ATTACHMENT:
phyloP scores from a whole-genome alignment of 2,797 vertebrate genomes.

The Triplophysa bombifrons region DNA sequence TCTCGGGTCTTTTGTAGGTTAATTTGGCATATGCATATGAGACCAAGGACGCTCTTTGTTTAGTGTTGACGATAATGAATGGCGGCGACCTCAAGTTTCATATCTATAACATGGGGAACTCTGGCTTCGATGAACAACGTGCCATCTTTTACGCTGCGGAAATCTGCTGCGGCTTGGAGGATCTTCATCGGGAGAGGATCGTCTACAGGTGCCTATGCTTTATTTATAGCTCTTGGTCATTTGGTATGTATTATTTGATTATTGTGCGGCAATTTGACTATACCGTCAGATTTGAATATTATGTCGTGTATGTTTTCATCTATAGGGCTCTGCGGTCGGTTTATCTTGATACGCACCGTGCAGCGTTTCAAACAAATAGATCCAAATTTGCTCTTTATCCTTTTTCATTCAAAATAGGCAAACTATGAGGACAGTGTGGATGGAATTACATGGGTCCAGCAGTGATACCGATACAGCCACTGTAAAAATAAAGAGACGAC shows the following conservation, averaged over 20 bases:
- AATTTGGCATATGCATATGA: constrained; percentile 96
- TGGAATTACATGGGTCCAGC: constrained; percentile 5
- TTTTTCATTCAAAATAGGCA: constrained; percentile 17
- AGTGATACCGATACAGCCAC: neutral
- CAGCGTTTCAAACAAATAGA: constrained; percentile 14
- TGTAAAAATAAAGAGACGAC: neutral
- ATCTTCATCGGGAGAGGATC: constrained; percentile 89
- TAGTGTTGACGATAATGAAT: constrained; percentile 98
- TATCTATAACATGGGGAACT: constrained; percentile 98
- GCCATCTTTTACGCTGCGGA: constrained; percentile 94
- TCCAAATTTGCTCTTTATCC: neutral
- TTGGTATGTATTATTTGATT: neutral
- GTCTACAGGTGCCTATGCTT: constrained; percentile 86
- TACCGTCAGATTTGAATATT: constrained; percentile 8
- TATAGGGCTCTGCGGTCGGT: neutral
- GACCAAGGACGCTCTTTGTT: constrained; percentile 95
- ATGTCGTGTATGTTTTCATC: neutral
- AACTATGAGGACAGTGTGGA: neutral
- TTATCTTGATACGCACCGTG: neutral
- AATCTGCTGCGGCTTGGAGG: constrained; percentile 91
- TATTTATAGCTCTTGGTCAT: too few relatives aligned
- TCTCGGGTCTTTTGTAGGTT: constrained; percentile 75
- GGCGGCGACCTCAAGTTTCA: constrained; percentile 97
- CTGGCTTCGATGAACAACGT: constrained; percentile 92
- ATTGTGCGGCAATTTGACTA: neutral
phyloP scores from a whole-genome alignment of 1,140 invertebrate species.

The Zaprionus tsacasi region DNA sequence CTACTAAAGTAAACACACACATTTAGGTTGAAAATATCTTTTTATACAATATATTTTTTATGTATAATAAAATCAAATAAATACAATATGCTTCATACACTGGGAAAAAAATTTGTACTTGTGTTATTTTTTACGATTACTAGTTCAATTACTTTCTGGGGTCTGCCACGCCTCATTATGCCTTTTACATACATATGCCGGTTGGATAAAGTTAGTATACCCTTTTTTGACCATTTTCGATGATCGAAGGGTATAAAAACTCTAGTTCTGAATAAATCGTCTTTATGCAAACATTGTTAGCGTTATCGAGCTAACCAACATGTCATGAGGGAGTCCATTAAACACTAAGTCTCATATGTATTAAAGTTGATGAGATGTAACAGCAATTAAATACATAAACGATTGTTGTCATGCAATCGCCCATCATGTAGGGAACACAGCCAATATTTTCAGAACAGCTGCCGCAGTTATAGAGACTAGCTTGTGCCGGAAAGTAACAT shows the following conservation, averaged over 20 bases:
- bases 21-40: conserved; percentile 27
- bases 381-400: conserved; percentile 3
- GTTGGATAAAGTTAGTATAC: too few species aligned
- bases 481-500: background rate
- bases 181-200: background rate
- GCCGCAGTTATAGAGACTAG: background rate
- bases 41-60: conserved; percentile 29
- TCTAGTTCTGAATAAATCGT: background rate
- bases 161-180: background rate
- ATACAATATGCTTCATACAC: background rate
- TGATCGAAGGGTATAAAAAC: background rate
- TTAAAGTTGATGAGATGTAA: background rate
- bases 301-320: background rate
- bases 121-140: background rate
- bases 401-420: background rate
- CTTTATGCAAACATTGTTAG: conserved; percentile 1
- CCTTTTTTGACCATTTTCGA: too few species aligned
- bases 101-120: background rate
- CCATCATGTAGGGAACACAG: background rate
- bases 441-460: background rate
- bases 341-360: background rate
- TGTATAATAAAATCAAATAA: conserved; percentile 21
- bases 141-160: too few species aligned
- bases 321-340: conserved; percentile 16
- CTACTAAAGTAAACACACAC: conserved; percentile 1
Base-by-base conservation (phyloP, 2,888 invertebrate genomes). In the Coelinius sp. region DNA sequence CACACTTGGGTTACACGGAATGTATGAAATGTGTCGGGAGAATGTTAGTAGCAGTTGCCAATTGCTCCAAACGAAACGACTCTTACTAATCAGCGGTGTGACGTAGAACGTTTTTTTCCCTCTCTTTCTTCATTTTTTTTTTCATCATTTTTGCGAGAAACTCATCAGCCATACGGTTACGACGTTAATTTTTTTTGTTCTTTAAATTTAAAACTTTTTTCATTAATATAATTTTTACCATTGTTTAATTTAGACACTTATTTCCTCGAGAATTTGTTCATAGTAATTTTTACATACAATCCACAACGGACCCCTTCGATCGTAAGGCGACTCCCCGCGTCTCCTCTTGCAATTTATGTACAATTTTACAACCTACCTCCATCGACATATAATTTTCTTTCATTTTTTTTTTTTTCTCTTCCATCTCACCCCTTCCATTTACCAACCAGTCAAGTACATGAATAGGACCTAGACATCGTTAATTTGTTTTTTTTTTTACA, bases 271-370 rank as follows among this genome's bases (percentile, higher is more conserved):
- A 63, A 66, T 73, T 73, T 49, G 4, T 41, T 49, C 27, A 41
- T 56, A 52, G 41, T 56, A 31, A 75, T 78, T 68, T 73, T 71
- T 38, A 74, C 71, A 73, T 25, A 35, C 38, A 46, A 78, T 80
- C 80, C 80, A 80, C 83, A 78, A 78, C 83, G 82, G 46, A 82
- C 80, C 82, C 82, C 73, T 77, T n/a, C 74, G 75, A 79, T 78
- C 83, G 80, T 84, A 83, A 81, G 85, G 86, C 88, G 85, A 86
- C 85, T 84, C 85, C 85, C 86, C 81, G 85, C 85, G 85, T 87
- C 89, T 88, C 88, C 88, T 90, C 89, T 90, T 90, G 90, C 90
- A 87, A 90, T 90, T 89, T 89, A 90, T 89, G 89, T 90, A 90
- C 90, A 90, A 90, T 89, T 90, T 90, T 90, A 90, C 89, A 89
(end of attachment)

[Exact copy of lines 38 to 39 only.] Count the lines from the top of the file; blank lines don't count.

- bases 161-180: background rate
- ATACAATATGCTTCATACAC: background rate